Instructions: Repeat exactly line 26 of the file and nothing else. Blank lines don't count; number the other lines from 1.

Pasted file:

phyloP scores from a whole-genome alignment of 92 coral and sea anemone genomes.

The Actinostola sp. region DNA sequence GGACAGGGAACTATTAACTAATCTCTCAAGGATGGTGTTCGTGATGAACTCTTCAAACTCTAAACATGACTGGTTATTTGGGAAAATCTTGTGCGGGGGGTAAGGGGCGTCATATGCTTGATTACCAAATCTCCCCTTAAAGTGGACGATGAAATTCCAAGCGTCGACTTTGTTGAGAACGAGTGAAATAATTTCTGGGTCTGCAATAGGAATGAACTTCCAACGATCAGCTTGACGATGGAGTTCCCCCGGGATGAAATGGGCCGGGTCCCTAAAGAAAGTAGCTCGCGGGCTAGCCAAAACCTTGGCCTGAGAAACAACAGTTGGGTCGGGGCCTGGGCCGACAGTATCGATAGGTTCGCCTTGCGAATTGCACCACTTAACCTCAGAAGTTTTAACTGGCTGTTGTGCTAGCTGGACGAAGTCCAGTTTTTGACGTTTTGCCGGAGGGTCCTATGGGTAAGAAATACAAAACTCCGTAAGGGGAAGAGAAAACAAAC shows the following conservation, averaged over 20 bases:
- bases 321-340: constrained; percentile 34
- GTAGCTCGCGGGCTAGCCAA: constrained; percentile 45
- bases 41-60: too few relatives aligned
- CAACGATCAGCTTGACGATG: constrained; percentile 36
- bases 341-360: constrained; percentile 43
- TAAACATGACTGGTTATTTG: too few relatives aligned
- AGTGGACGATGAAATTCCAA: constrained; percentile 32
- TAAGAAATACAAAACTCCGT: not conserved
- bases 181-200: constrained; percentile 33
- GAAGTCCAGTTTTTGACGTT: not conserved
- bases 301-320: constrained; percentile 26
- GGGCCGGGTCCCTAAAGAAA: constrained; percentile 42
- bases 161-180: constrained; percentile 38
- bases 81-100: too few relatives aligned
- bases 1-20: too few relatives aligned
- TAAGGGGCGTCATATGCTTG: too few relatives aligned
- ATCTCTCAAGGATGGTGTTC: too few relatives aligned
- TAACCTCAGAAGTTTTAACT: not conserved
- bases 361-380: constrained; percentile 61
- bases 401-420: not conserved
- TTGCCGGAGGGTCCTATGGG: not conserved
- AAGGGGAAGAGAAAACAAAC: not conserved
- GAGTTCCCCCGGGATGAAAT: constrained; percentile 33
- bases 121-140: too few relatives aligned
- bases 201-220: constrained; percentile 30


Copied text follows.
- bases 121-140: too few relatives aligned